World's largest pool

mnv

New member
Nov 8, 2007
3
#21
Hi,

I was quite intrigued by this treatment technology when I saw it presented. The guy doing the presentation gave us some numbers:

- total area 80 000 m2
- depth 3 m
- residence time of sea water 120 days = 2000 m3/day pumped from the sea
- maintenance costs of 20 000 $ / month = 1$/m3/year
- The pool is vacuumed every day
- he stated they used very low amounts of chlorine

The low maintenance costs strongly suggest some simple kind of treatment like Richard stated:
will be treated similar to the ocean itself
But how do they control algae growth in that huge amount of water? Even if the water coming in the pool is totally filtered there will always be algae floating or lying on the bottom of the pool.

Mario
 

chem geek

TFP Expert
LifeTime Supporter
Mar 28, 2007
12,082
San Rafael, CA USA
#22
My best guess is that the sea water that they are using is already relatively clear, warm and does not have a lot of visible algae. Different sorts of algae will live in sea water than the far less salty regular pool environment. So only a small amount of algae control may be necessary. Possibly a polymer based algaecide like PolyQuat at lower dosage since it is also a clarifier. Or they could use a phosphate remover, but that's more expensive. The small amount of chorine helps as well. The bather load per volume of water is very low so by turning over the water every 3 months and with good filtration they don't build up anything into their lagoon that is much different than is what is already in the ocean.

I'd like to see if their technique works as well when the lagoon is connected to ocean water that isn't already as clear, is much colder, etc. Shifting away from the "natural" balance of local sea water would most likely lead to increases in algae -- that is, adding nutrients or increasing temperature. I also suspect that if the bather load were more like a regular pool, that algae control would be much more difficult due to the increased organics and ammonia introduced into the pool.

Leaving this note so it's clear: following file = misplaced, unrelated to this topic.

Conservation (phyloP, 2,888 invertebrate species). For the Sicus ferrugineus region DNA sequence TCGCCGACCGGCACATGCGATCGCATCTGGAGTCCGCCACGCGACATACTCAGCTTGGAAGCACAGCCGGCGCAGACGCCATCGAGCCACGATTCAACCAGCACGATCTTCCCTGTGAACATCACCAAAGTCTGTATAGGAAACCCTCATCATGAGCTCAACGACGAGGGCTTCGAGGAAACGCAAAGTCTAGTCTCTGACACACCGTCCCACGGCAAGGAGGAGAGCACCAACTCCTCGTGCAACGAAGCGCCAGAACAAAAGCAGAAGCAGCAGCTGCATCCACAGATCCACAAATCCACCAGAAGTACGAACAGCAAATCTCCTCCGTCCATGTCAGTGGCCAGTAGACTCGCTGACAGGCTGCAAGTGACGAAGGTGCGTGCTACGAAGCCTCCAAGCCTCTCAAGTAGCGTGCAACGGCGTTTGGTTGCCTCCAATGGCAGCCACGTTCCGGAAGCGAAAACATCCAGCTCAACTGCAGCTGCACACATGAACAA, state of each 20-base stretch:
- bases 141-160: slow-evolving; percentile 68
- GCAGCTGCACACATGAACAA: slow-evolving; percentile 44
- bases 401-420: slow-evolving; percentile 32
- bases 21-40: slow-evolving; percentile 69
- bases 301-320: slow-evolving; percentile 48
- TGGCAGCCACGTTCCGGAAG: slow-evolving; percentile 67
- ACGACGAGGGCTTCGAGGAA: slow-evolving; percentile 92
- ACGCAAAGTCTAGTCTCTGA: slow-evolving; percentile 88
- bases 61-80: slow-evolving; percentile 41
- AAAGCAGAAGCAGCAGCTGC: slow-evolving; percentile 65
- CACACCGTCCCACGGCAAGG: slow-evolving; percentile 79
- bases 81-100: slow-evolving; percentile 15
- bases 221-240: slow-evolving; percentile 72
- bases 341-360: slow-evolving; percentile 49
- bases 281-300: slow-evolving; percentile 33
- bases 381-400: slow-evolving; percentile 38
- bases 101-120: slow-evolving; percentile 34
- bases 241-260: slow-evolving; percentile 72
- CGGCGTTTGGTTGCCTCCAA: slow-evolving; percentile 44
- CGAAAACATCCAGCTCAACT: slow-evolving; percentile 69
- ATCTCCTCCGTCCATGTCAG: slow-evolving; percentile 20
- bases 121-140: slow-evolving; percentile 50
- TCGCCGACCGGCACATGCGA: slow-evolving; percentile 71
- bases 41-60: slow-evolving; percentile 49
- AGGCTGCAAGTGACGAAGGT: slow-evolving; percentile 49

Richard
 

mnv

New member
Nov 8, 2007
3
#23
Thank you Richard for your expertise,

Just to add one more information, all the water used for recirculation with the ocean passes through an aquarium before being treated and injected into the pool. With a 2000m3/day passing through that aquarium, it doesn't even need any treatment.

This technology in the middle east will without a doubt be used everywhere, the maintenance costs are nothing compared to the added property value. Current projects that feature landscaping lagoons have huge water color and odour problems.

Mario
 

chem geek

TFP Expert
LifeTime Supporter
Mar 28, 2007
12,082
San Rafael, CA USA
#24
mnv said:
Just to add one more information, all the water used for recirculation with the ocean passes through an aquarium before being treated and injected into the pool. With a 2000m3/day passing through that aquarium, it doesn't even need any treatment.
Mario,

Ah, an aquarium. I missed that part when I looked at the website. Well, waterbear knows a lot about aquariums so could shed a lot more light on how that might help filter the water and prevent algae. Hopefully he will chime in about that.

Richard
 

mnv

New member
Nov 8, 2007
3
#25
Hi again,

I think the aquarium is just a free bonus you can add to the system with no maintenance costs and not a part of the treatment process itself.

The treatment operations are performed down stream from the aquarium.

Mario